May 30, 2012 at 12:19 PM ET
With the market for minivans steadily declining Chrysler will kill off one of its two remaining models and replace it with a more trendy crossover vehicles, according to company sources.
But the automaker has apparently reversed its original plan and will now drop the more upscale Chrysler Town & Country model and keep the mainstream Dodge Caravan, one of the original models the maker introduced to much fanfare back in 1984.
According to comments made this week by CEO Sergio Marchionne, Chrysler will also abandon the slow-selling Jeep Compass, the brand’s least traditional SUV offering.
The apparent 2014 demise of the Town & Country underscores several dramatic changes that have occurred in the U.S. automotive marketplace over the past three decades. When former Chrysler Chairman Lee Iacocca revealed the original Dodge Caravan and Plymouth Voyager models revolutionized family transportation with their vast interiors and easy access sliding doors and tailgate.
At the segment’s peak Americans bought nearly 2 million of the people-movers annually. And the competition raced to catch up to Chrysler. But early alternatives from both Detroit and Japan largely missed the mark and for nearly a quarter century – a lifetime in automotive terms – Chrysler remained not only the dominant minivan manufacturer but routinely held a market share of 50% or more.
Over the last decade, however, trends have shifted. While Chrysler’s Detroit competitors pulled out of the minivan market after repeated failures with products like the Oldsmobile Silhouette, Japanese makers have repeatedly hammered away at Chrysler’s lead, steadily improving product offerings like the Honda Odyssey.
At the same time, the once must-have minivan has lost its luster. Even the family-oriented comic strips have routinely taken aim at what are derisively referred to as “mom-mobiles.” And so, even though analysts and reviewers continue to laud the flexibility and functionality of the otherwise stodgy minivans buyers have shifted in droves to alternatives, mostly sport-utility vehicles and crossovers.
Last year, Americans purchased just 472,398 minivans. Of that number, Chrysler’s two models accounted for less than half: 110,862 Dodge Caravans and 94,320 Town & Country models.
The smallest of the domestic makers had hoped to find a way to keep both models going. At the Detroit Auto Show earlier this year, Chrysler quietly unveiled the 700C concept, a radically styled show car that some in the company had hoped would generate positive buzz for its panoramic windows and curvaceous sheet metal. But reaction was mixed, at best, possibly confirming the position of those inside Chrysler who were already arguing that the company now needed just one minivan – after having already abandoned the old Voyager.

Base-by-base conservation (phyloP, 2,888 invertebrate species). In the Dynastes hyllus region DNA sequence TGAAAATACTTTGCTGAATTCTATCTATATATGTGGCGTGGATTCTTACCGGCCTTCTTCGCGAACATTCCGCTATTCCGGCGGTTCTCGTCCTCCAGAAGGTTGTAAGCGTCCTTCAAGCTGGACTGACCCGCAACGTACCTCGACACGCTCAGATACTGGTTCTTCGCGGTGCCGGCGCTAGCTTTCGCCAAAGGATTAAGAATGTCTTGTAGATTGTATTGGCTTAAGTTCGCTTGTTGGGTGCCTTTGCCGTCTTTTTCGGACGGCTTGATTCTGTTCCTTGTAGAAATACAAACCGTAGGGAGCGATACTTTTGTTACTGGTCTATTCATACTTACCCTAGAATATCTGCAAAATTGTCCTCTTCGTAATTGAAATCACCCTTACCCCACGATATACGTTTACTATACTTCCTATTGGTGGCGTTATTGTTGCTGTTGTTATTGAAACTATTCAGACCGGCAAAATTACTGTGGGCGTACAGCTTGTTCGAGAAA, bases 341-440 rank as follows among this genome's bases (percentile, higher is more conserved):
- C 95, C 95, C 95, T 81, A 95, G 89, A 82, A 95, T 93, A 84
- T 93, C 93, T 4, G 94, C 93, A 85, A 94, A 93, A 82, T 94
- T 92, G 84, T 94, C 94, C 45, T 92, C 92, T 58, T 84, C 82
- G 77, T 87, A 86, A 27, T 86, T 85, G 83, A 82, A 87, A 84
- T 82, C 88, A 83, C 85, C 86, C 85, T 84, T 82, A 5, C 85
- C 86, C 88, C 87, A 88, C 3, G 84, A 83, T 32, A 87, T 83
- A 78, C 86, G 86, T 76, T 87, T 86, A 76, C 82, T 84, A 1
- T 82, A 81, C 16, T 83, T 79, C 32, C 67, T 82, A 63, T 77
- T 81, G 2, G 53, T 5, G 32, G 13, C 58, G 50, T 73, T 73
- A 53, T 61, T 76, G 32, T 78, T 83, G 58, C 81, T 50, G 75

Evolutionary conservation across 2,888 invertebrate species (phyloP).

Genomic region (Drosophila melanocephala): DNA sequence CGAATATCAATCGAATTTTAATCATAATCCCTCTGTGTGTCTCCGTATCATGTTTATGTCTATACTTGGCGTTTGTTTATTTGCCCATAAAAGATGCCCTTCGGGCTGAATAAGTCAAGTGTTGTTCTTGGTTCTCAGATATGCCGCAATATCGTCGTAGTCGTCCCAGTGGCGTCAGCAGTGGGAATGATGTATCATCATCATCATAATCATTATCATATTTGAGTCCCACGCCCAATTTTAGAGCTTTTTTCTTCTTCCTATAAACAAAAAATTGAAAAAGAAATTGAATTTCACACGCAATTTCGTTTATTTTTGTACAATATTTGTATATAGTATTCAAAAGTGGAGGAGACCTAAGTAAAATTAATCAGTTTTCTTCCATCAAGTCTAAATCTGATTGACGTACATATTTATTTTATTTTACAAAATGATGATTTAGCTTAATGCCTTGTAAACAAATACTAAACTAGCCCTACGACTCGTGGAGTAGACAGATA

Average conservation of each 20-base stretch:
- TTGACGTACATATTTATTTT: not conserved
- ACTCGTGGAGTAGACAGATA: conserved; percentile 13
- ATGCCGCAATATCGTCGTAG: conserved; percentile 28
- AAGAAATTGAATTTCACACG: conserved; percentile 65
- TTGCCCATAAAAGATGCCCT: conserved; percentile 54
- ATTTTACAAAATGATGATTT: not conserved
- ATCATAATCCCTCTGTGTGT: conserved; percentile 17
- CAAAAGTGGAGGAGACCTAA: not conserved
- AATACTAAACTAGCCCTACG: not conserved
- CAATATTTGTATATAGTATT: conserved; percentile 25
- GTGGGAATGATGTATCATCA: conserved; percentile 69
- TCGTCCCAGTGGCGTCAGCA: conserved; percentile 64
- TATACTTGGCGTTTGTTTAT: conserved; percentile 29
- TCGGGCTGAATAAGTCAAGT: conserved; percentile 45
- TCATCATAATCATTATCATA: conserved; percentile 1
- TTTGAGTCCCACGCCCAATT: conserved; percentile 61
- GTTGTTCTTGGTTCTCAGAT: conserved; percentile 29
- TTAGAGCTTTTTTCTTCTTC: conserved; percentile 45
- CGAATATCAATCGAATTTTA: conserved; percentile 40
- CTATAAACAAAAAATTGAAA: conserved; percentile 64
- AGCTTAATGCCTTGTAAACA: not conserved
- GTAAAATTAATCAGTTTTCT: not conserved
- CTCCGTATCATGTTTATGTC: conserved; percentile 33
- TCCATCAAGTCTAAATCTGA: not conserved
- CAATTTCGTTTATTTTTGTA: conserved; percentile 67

The maker isn’t completely abandoning the family carrier market, according to Chrysler’s current CEO Sergio Marchionne. He told Automobile magazine that the Town & Country could be “reinvented” in the form of a more stylish crossover vehicle.
A possible advantage of that approach would be the opportunity to sell it in other markets outside the U.S. – where classic minivans never gained much traction.
The new model would almost certainly abandon the classic minivan sliding doors, a mixed blessing that improves ease of entry but is so clearly associated with the minivan that makers steer clear to avoid having alternatives negatively labeled. That was a factor in the design of the Ford Flex, a people-mover the maker introduced to replace its unloved WindStar and FreeStar minis, opting for standard swinging, rather than sliding, doors.
In his Automobile interview, Marchionne also said Chrysler will continue paring back its line-up to reduce product duplication among its brands. That has apparently doomed the Jeep Compass. The near-twin of the Jeep Patriot, Compass was aimed at buyers who wanted a bit less of the traditionally rugged SUV look.
It is unclear whether Compass will be replaced by another offering, though Chrysler’s 2009 turnaround plan called for a smaller SUV model that would be based on a platform supplied by the U.S. maker’s Italian partner Fiat.